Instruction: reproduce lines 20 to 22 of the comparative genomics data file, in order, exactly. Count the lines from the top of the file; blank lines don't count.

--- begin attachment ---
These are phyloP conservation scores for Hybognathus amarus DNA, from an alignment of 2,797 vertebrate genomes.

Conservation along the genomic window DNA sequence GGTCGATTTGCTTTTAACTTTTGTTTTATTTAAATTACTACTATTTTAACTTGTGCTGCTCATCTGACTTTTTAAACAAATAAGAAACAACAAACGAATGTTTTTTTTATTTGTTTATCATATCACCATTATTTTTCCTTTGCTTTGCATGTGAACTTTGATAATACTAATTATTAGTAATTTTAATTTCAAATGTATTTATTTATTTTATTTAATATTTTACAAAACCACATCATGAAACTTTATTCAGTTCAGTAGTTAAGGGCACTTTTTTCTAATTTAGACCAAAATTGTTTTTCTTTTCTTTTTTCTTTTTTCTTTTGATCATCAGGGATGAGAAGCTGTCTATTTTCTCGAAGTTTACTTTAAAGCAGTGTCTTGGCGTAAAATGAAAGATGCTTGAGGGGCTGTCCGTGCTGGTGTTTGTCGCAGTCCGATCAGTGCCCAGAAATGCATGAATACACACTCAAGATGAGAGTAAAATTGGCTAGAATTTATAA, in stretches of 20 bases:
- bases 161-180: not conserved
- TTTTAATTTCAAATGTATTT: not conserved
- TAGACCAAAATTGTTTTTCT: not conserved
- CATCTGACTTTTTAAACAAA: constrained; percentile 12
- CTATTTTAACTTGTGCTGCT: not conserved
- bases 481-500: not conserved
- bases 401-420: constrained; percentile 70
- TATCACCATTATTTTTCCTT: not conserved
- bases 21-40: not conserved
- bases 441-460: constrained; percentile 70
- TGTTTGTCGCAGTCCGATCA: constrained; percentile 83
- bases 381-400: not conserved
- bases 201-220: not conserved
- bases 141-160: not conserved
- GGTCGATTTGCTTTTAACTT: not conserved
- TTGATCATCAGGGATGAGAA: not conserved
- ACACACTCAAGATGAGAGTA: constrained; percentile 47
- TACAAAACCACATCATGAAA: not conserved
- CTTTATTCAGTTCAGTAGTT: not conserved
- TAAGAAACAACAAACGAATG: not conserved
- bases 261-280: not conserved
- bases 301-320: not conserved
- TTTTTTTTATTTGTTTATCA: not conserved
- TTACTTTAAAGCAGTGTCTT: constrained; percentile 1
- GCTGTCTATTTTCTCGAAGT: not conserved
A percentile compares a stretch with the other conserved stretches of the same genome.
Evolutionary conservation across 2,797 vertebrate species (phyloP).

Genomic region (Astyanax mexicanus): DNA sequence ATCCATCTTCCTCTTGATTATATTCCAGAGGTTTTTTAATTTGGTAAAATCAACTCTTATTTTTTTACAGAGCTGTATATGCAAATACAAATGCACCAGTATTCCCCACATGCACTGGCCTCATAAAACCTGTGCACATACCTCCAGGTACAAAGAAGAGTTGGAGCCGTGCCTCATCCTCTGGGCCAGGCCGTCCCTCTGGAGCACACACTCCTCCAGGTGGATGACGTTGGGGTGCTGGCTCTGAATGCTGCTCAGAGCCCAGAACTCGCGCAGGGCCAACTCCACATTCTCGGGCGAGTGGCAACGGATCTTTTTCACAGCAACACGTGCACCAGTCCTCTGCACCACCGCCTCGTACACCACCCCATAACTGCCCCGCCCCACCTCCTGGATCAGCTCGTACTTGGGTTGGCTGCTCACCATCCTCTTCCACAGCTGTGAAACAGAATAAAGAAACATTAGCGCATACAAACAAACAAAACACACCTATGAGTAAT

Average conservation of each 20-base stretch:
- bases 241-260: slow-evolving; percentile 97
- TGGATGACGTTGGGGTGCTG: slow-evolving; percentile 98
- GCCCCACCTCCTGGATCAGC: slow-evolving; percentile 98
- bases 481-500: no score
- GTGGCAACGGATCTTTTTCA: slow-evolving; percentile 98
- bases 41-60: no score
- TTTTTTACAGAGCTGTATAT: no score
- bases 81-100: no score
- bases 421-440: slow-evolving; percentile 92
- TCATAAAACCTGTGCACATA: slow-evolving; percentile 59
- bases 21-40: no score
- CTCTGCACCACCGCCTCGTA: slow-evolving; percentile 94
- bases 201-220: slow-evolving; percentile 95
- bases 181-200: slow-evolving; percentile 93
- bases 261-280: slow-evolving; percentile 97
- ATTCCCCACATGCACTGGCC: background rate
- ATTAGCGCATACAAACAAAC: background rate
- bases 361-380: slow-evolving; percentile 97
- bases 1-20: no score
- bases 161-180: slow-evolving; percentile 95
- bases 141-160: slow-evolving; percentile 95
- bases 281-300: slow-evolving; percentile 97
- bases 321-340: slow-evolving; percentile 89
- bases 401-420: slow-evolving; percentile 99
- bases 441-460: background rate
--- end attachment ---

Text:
- TACAAAACCACATCATGAAA: not conserved
- CTTTATTCAGTTCAGTAGTT: not conserved
- TAAGAAACAACAAACGAATG: not conserved